Quality managers can get a lot of value out of the beta phase of product development. It’s a great chance to identify bugs, test a product’s compatibility, and really see how the product fares in the wild. If you’re a quality manager that’s been tasked with running a beta test for your product, you need to decide which objectives you want to focus on in order to bring the most value to your product’s development. Below, we outline the most impactful beta testing objectives for quality managers to help get you started.
Identify Bugs to Improve Quality
Your quality team can’t run tests with every platform, peripheral, or other product that might interact with yours. This means that there are likely numerous undiscovered bugs hiding in your product. Beta testing helps cover those gaps by providing real-world usage in an incredible variety of different environments and scenarios. It’s surprisingly common for beta testers to discover a number of show-stopping bugs that you weren’t able to discover beforehand.
Evaluate the Impact of Known Issues
Often times, you’re aware of existing issues in your product that have yet to be addressed. Beta gives you the chance to see how widespread and problematic those issues are. This will help you gauge the frequency of these problems and prioritize which ones to fix first.
Regression Testing on Solved Issues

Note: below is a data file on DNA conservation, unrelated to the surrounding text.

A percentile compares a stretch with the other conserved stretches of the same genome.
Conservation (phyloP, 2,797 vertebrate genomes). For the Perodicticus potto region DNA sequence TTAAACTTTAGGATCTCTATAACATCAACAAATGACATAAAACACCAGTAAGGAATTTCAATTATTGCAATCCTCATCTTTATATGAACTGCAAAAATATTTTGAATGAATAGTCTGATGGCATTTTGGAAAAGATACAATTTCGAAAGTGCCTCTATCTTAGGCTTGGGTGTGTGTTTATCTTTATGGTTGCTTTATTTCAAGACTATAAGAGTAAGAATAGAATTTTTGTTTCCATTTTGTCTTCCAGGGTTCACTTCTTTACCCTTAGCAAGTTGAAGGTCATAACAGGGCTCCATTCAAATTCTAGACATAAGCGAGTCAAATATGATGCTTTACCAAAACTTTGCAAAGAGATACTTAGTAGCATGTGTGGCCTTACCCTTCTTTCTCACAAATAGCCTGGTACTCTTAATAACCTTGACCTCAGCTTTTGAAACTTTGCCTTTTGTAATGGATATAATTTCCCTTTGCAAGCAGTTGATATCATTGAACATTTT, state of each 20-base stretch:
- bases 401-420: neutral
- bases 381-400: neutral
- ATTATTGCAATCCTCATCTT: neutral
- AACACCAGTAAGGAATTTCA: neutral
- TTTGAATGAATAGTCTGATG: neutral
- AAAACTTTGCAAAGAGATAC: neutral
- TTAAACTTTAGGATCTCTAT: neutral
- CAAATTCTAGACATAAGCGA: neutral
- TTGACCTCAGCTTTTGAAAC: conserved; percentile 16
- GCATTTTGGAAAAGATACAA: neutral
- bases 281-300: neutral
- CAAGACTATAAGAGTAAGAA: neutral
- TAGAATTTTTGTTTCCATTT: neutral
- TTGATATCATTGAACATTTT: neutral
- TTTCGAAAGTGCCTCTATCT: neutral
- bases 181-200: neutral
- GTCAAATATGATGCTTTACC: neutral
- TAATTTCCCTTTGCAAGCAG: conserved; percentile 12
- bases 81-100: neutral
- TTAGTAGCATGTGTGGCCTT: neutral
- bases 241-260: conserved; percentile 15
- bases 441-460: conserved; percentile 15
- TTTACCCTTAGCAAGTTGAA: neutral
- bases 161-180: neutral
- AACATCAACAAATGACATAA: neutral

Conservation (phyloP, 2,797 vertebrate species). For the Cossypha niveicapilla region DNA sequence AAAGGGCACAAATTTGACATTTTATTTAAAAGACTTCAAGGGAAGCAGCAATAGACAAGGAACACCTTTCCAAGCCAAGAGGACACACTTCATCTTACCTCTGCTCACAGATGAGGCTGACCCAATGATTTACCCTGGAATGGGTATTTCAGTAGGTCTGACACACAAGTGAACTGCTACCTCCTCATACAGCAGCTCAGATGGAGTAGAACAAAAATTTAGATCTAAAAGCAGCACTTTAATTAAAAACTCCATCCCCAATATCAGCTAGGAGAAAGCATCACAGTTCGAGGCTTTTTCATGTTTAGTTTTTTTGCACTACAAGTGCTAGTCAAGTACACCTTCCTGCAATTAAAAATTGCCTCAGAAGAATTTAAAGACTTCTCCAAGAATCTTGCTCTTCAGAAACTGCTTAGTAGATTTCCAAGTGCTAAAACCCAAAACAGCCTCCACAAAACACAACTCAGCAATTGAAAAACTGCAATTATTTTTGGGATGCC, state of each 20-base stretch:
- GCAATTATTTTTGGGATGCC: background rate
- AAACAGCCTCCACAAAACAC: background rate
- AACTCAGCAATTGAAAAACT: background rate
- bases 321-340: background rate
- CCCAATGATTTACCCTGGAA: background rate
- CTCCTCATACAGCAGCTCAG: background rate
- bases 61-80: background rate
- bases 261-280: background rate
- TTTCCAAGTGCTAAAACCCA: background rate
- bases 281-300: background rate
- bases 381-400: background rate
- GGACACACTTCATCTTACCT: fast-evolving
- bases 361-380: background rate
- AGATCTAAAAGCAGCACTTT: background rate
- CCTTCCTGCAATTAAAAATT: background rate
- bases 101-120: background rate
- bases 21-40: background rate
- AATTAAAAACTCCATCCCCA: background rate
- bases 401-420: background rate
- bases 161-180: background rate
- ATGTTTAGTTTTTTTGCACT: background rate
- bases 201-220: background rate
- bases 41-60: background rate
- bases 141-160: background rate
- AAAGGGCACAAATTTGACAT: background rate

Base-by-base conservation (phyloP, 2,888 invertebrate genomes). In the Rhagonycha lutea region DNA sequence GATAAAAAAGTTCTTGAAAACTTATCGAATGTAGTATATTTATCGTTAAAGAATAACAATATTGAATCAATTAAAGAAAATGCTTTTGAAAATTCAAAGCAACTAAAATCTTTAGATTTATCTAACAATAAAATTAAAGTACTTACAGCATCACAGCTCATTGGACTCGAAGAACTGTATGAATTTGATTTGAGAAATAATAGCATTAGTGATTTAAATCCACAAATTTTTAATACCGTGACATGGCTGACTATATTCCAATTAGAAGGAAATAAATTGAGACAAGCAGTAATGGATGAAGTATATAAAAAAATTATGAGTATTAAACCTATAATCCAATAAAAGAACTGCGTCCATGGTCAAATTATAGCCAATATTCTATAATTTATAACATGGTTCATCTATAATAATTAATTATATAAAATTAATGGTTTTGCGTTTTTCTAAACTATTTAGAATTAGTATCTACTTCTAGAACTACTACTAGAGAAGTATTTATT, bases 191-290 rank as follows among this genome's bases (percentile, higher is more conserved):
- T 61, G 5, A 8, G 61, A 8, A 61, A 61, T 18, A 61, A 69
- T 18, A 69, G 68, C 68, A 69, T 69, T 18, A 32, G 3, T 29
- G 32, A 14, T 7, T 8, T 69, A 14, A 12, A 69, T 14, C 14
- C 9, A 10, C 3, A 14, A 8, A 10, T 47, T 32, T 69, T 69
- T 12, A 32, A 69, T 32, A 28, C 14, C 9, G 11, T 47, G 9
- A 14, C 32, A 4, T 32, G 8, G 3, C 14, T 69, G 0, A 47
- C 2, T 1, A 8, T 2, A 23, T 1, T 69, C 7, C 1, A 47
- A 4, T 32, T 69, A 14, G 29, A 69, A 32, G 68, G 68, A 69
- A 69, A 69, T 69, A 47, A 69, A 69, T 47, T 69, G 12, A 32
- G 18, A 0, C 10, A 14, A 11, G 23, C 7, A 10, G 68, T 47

Beta tests often focus a portion of tester efforts on ensuring that previously encountered issues have been addressed to their satisfaction, forming a complete “feedback loop” for issues. Beta tests that introduce new features (some of which may have been suggested by testers) can also seek to determine acceptance of these features.
Analyze and Improve Real-World Performance
Many products, especially those which exist in a network environment, are impossible to fully simulate in a test lab environment. Beta testing is a quick and cost-effective way to test your product in thousands of different environments and scenarios to analyze how it’s measuring up compared to its expected performance. It will also help you uncover use cases that weren’t previously considered and tested.
As a quality manager, these objectives will help you design and run a beta test that provides the feedback you need to release a stable and successful final product. If you’re looking for more goals to consider, check out our complete list of beta objectives. Also, keep an eye out for more posts in our beta testing objectives series to see the goals that help other members of the product development team make the most of beta testing. Next time, we’ll be talking about what support managers should expect to focus on during their testing phases.